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Project to spur dialogue launched

 

Limpho Sello

A GERMAN organisation recently launched a M64 million programme aimed at creating dialogue between government and citizens to enhance democracy in the country.

The three year programme dubbed the Participatory Initiative for Social Accountability (PISA) was launched in Mohale’s Hoek by the Deutsche Gesellschaft fur Internationale Zusammenarbeit (GIZ) in collaboration with government and development partners.

The PISA project is a programme for civic education in Lesotho initiated by the European Union (EU) and the German Federal Ministry for Economic Cooperation and Development (BMZ) together with the government of Lesotho.

It is co-funded by the EU and BMZ for a period of three years and it commenced in June 2016. GIZ is a German government organisation that implements development projects globally.

Speaking at the official launch PISA Chairperson, Commissioner Mamosebi Pholo said “it is the type of civic engagement that happens with the aim to stimulate demand from citizens for the government to meet its obligations to provide quality services”.

 “It is important to mention that PISA is not a grant giving scheme, a donor, an NGO or an advocacy programme, but a capacity building programme for public participation. 

“In the long term it is planned that PISA will be transformed into a national organisation for social sustainability purposes,” Commissioner Pholo said.

She said the three-year programme aimed at “enhancing citizens’ knowledge of their rights and responsibilities, granting them platforms for participation in public affairs and development initiatives”.

“It will create mechanisms for connecting citizens’ issues and government through dialogue platforms for the two parties to constructively engage.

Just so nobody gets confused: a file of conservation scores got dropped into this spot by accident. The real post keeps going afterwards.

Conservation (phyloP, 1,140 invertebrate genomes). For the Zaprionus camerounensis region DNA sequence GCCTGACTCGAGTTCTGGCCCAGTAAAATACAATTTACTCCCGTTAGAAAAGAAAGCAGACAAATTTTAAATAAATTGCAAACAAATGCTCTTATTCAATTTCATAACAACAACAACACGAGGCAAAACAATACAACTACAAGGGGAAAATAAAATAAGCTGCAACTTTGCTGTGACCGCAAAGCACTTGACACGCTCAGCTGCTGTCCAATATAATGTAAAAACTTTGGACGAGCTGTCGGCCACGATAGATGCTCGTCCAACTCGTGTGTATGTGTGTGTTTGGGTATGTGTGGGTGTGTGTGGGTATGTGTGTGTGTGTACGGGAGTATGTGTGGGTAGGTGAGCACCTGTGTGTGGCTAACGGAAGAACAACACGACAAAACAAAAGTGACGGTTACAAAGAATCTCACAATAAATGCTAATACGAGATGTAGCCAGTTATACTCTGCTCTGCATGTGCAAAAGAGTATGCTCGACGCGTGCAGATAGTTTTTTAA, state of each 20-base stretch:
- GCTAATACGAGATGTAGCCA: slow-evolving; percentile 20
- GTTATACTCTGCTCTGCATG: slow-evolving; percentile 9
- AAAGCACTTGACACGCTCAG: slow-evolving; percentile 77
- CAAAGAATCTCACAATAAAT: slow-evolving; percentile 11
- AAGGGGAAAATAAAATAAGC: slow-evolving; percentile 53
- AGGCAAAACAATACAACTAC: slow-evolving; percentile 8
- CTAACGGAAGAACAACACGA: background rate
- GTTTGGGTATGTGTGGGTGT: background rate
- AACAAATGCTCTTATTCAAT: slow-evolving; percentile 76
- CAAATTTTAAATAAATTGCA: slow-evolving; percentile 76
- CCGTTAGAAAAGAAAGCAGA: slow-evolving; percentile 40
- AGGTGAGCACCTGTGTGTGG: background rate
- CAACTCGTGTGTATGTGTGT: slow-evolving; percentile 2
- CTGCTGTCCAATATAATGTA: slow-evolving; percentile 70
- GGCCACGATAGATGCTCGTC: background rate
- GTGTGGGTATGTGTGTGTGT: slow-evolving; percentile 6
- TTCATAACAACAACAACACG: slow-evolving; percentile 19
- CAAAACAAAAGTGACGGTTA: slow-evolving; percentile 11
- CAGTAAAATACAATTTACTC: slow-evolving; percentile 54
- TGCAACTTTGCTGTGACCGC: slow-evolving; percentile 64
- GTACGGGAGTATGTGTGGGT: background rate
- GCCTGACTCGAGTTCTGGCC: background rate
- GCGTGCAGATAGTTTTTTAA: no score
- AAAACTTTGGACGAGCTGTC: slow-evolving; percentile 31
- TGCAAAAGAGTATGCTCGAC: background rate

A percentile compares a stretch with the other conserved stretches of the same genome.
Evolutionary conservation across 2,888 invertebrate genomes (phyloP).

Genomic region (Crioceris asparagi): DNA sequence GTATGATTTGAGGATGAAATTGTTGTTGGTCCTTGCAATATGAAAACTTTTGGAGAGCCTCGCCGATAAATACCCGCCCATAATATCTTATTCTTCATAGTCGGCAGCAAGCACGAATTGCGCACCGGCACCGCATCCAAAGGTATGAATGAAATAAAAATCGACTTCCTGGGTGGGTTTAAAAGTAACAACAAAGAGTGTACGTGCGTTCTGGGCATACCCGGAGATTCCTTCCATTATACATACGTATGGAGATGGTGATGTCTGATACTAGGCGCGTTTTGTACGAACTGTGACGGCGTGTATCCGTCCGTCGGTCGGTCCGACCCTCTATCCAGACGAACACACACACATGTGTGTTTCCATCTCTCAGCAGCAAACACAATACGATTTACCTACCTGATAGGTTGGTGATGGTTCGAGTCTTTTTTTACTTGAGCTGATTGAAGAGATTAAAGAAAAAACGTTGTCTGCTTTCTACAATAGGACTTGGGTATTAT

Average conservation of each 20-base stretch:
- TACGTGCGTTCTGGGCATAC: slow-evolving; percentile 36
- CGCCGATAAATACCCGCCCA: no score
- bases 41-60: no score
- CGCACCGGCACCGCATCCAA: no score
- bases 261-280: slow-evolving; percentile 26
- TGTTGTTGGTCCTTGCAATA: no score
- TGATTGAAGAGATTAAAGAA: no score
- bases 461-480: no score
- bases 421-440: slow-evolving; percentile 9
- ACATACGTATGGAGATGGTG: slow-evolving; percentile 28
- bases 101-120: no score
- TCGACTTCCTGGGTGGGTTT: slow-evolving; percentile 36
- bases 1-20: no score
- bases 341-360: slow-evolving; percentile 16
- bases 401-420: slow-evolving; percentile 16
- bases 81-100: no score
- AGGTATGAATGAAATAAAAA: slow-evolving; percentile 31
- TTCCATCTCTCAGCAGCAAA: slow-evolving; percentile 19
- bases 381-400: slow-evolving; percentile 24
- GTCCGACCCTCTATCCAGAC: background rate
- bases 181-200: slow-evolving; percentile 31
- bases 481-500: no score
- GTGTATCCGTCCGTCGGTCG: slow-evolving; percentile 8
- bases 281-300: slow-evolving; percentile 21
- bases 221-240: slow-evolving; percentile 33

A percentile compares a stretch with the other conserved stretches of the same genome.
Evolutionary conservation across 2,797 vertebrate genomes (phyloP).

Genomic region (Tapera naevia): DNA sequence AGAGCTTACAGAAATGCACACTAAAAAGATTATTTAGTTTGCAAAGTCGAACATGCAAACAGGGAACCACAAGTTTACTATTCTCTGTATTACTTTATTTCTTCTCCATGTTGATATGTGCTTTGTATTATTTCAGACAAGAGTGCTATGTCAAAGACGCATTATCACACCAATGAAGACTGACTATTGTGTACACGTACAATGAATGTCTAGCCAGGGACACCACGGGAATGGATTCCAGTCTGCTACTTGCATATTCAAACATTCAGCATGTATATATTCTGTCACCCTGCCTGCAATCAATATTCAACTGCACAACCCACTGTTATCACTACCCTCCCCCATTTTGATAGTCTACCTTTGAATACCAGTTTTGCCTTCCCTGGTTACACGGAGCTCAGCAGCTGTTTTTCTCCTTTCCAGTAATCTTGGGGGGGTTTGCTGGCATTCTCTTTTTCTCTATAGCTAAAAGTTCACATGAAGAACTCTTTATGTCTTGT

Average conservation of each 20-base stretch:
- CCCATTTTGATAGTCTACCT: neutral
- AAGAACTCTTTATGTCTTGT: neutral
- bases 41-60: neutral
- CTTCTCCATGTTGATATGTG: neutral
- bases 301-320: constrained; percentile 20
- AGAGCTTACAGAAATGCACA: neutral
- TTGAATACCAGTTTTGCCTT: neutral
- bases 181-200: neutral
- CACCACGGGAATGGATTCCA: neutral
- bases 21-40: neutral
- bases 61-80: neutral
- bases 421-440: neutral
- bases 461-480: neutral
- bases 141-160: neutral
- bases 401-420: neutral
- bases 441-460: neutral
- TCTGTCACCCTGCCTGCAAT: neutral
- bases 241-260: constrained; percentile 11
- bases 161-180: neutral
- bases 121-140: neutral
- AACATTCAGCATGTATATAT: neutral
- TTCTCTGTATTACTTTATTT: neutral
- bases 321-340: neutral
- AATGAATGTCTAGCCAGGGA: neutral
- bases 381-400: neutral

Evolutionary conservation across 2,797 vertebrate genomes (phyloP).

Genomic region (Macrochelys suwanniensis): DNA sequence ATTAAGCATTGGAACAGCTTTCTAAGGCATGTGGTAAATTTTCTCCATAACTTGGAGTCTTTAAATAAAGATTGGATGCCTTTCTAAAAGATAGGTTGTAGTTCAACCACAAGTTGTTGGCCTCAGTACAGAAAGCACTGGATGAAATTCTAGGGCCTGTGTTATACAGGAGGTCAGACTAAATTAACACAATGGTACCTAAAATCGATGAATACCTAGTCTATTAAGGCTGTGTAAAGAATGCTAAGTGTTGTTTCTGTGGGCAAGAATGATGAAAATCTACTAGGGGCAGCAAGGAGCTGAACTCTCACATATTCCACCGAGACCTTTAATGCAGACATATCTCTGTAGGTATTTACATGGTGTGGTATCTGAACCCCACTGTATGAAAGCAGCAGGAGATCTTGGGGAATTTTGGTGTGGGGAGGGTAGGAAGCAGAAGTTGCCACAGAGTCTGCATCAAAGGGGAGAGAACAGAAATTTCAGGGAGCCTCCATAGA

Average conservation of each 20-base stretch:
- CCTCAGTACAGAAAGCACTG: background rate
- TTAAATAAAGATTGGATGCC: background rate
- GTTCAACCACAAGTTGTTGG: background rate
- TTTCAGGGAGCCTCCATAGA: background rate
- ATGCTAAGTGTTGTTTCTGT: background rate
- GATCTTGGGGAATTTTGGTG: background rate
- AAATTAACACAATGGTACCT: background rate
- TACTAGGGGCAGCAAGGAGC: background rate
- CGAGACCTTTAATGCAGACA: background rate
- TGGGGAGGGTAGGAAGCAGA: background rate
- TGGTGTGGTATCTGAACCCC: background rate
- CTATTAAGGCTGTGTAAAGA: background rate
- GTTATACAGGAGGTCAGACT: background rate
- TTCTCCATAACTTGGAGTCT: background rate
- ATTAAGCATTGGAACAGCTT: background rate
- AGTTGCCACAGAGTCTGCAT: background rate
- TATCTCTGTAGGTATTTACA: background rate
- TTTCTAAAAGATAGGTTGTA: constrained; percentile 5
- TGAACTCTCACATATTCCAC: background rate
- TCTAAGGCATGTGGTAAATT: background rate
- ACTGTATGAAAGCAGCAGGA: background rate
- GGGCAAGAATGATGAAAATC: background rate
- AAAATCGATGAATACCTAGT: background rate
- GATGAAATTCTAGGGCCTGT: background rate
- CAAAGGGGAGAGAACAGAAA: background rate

“It will also build the capacity of government particularly local government, to respond effectively to citizen demands,” Commissioner Pholo said.

She said PISA had offices in all ten districts and had created employment for more than 20 people.  

For his part, European Union (EU) Ambassador, Michael Doyle said PISA was designed in consultation with the government of Lesotho and civil society, and aimed at contributing to increasing citizens’ awareness of governance structures and enable them to participate in the democratic and developmental processes.

“However, it is also worth stressing that, while we have put in place the structures for this programme to be able to operate, it is now very much up to the people – citizens, as well as local and national authorities alike – to make it a success,” Ambassador Doyle said.

“It is everyone’s responsibility to fully engage and participate in public life, including democratic decision-making processes, and to be empowered to exercise their democratic rights and responsibilities at the national, district and community levels. Success in the promotion of democracy and good governance comes down to the engagement of people.

“Although the PISA programme will run for 3 years, you will surely agree with me that raising citizens’ awareness and promoting the rule of law is not a task that has a start and an end – it is a continuous process.”

He said they drawn from the experience of a similar programme in Malawi to develop PISA for Lesotho.

“A group of Lesotho stakeholders – which included civil society representatives, personnel from the Independent Electoral Commission (IEC), the NAO, the EU Delegation, and GIZ – participated in a study tour to Malawi in 2015 to draw lessons about the country’s civic education programme,” Ambassador Doyle said.

 

 

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